Trawling ocean floor for fish has carbon footprint equivalent to global aviation

Only 7 per cent of the ocean is protected, but 30 per cent is needed to provide multiple benefits to humanity, according to a wide-ranging new study

Louise Boyle
Senior Climate Correspondent, New York
Wednesday 17 March 2021 20:28 GMT
Protecting even 29 per cent of the ocean would secure 8.3 million tons of extra seafood, according to a comprehensive new study
Protecting even 29 per cent of the ocean would secure 8.3 million tons of extra seafood, according to a comprehensive new study (National Geographic )

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Commercial fishing vessels which drag the ocean floor produce carbon emissions on a level with global aviation, according to a groundbreaking study, which has calculated for the first time the climate impacts of the widespread practice.

Bottom trawling is favoured by commercial fishing companies as the weighted nets drag up large quantities of fish in one go. 

It has turned the seafloor from a carbon sink to a source of emissions, pumping hundreds of millions of tons of carbon dioxide into the ocean every year, a volume of emissions similar to those produced by flying.

The trawling emissions are also larger than the annual carbon footprint of all countries except the world’s top five emitters – China, the US, India, Russia and Japan.

Oceans act as a buffer to the climate crisis, absorbing more than 90 per cent of the planet’s heat trapped by human-caused greenhouse gas emissions.

The alarming discovery is part of a wide-ranging ocean study, from an international team of 26 marine biologists, climate experts, and economists, published in the journal Nature on Wednesday. The researchers used an algorithm to identify areas where protections would be most beneficial across three overlapping goals: protecting species, seafood production and tackling the climate crisis.

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“The ocean floor is the world’s largest carbon storehouse. If we’re to succeed in stopping global warming, we must leave the carbon-rich seabed undisturbed,” said Dr Trisha Atwood of Utah State University, a co-author of the paper.

“Yet every day, we are trawling the seafloor, depleting its biodiversity and mobilising millennia-old carbon and thus exacerbating climate change. Our findings about the climate impacts of bottom trawling will make the activities on the ocean’s seabed hard to ignore in climate plans going forward.”

The countries which would have the greatest impact on curbing the climate crisis are the ones with both large national waters and industrial bottom trawl fisheries. Eliminating 90 per cent of the current risk of carbon disturbance due to bottom trawling would require protecting only about 4 per cent of the ocean, mostly within national waters.

Currently only 7 per cent of the ocean is being protected, although analysis shows that 30 per cent is the minimum needed to provide multiple benefits to humanity.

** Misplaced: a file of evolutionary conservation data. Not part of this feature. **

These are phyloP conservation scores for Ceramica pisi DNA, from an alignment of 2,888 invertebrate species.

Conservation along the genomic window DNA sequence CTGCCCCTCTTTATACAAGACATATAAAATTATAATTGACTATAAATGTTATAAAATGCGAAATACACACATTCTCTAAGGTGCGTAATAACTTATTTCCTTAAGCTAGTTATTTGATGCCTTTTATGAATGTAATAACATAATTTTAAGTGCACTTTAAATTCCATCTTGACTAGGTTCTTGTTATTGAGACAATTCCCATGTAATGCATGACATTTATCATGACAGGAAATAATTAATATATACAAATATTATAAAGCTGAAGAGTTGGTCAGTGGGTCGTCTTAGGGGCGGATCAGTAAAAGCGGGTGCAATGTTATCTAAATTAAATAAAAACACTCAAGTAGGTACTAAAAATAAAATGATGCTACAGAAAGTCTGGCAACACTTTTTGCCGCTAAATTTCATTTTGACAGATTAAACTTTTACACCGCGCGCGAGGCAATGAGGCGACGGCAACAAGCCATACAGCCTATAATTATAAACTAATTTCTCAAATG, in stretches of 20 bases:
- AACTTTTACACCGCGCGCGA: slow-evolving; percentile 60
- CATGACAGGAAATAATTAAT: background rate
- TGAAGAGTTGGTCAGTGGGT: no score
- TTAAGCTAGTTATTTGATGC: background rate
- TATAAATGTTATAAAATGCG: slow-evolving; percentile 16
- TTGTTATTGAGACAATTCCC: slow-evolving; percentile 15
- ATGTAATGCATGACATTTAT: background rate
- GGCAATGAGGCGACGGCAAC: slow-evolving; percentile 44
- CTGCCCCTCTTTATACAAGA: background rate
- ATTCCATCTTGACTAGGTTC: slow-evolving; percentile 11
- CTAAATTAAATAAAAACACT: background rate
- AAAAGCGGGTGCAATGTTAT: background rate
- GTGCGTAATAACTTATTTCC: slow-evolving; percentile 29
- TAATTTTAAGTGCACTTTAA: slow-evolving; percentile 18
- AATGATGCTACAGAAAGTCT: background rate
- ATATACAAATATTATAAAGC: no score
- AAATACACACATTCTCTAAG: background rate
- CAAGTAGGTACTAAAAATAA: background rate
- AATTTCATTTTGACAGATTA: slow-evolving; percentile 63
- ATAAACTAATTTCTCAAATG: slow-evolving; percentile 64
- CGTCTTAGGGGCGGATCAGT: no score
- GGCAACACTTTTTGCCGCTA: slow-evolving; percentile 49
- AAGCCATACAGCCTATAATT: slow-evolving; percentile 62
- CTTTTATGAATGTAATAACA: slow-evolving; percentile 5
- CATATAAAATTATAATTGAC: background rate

Priority locations are distributed throughout the ocean, with the vast majority within the 200-mile Exclusive Economic Zones (EEZs) of coastal nations. Additional protection targets are located in the high seas, in waters governed by international law. Those areas include the Mid-Atlantic Ridge (a massive underwater mountain range), the Mascarene Plateau in the Indian Ocean, the Nazca Ridge off the west coast of South America, and the Southwest Indian Ridge, between Africa and Antarctica.

The researchers say that it is a “myth” that ocean protection will cause food insecurity. Closing areas to fishing and other destructive practices leads to a sixfold increase in the biomass of fish within a decade, according to findings. Protecting the right areas will help replenish fish supplies in the surrounding areas boosting catches globally by more than 8 million tonnes (or 10 per cent of global catch in 2018).

“In this study, we’ve pioneered a new way to identify the places that – if strongly protected – will boost food production and safeguard marine life, all while reducing carbon emissions,” says Dr Enric Sala, explorer-in-residence at the National Geographic Society and lead author.

“It’s clear that humanity and the economy will benefit from a healthier ocean. And we can realise those benefits quickly if countries work together to protect at least 30 per cent of the ocean by 2030.”

The protection “blueprint” aims to help each country decide which areas to protect depending on their national priorities. But it’s also a plan that works best at the global level. If countries work together, it would take less than half of the ocean area to achieve 90 per cent of the maximum possible biodiversity benefit, according to the team.

At the UN Convention on Biological Diversity conference, scheduled for later this year, some 190 countries are expected to finalise an agreement to end the world’s biodiversity crisis, with a goal of protecting 30 per cent of the planet’s land and ocean by 2030.

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